China Returns American Drone Captured in Disputed Waters of South China Sea
China says it has returned a US underwater drone it intercepted in the South China Sea last week amid growing tensions between the two countries over their military build-up in the region.
China's Defense Ministry said in a brief statement on Tuesday that the handover of the craft was "completed smoothly" after "friendly consultations" between both sides.
The Pentagon has also confirmed the return of the underwater probe.
In a statement released late Monday, Pentagon Press Secretary Peter Cook said, "This incident was inconsistent with both international law and standards of professionalism for conduct between navies at sea."
"The US has addressed those facts with the Chinese through the appropriate diplomatic and military channels, and has called on Chinese authorities to comply with their obligations under international law and to refrain from further efforts to impede lawful US activities."
The Chinese Foreign Ministry dismissed US criticism of the drone issue as unreasonable after the Pentagon said last week the drone had been "unlawfully seized."
A Chinese naval vessel seized the unmanned underwater vehicle (UUV) around 50 nautical miles northwest of Subic Bay last week.
The incident heightened already tense relations in the South China Sea where Beijing has moved to fortify its presence in the region against US support of opposite claims and Washington's military build-up in Asia.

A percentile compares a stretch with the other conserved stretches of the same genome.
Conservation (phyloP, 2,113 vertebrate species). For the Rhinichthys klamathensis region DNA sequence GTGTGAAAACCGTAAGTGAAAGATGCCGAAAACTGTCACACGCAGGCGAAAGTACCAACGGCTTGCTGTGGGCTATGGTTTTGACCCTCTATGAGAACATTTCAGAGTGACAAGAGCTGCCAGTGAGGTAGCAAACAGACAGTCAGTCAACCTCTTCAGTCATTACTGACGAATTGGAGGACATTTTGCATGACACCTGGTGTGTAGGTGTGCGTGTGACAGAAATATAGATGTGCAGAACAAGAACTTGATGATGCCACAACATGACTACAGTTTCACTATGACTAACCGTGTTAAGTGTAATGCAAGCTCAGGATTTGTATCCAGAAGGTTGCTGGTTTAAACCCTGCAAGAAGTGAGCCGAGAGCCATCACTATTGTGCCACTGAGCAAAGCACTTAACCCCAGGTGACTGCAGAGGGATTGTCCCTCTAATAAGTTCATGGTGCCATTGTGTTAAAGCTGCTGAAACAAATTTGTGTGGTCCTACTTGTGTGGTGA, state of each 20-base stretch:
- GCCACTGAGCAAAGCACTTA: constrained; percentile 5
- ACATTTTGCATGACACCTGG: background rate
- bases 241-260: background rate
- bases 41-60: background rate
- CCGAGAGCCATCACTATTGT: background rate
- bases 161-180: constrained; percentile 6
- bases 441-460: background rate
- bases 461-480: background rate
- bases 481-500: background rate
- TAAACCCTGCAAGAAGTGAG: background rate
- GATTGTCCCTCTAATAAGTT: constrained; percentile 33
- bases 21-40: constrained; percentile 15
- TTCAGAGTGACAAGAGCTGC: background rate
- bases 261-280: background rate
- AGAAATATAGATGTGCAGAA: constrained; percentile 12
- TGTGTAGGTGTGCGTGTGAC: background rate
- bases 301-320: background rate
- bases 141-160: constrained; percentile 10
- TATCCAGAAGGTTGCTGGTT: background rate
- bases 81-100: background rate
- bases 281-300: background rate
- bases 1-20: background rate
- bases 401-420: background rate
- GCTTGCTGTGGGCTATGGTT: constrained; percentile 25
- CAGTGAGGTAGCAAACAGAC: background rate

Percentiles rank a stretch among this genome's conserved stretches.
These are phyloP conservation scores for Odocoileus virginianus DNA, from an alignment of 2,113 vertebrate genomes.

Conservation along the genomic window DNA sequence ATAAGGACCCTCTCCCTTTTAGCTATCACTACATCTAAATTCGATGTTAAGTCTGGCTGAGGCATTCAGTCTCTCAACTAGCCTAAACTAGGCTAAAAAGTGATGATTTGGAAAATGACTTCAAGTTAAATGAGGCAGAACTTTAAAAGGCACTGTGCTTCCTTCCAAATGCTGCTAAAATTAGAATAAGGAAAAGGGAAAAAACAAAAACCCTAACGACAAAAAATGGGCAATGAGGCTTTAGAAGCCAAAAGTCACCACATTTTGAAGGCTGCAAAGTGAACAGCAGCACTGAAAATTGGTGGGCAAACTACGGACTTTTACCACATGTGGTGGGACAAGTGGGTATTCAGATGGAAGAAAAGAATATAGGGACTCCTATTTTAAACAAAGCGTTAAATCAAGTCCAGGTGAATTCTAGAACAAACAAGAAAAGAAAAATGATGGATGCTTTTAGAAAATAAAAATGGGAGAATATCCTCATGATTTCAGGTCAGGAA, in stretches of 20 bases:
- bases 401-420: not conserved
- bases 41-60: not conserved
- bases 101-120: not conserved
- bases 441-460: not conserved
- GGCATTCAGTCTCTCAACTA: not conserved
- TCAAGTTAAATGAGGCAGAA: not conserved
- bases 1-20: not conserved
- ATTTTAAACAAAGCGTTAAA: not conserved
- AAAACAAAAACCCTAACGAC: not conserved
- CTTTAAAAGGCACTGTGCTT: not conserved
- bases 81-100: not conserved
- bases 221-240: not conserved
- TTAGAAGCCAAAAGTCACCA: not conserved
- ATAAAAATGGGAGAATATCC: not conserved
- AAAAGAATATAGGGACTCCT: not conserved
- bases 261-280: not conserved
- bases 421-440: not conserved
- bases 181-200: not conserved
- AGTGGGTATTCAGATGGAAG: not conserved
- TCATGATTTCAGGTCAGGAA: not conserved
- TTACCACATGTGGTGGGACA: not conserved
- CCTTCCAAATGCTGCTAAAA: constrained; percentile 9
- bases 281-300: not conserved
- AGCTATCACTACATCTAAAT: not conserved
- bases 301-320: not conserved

China said it snatched the craft because it might pose a safety hazard to other vessels. It also said it "strongly opposed" US reconnaissance activities and had asked Washington to stop.
The US slammed the seizure, accusing Beijing of snatching the drone in international waters, while it was lawfully conducting a military survey to collect unclassified "scientific" data.
China says it discovered a piece of unidentified equipment and checked it to prevent any navigational safety issues before discovering it was a US drone.
Beijing is highly suspicious of US reconnaissance activities in the disputed South China Sea. It has also repeatedly criticized US military presence in the region, accusing it of meddling in the regional issues and deliberately stirring up tensions in the sea.
The seizure of the drone brought a formal protest from the White House and set off one of their tensest standoffs in 15 years at a time when US President-elect Donald Trump has sought to take a tougher line with China.
On Saturday, Trump accused Beijing of stealing the US drone. Chinese Ministry of Foreign Affairs spokeswoman Hua Chunying said Beijing would not respond strongly to Trump until he takes office on January 20.
The US Navy currently has some 130 of such drones, capable of staying under the water for up to five months, which are operating around the world. It is not clear how many of them are now in the waters of the resource-rich South China Sea.
Source: Al Alam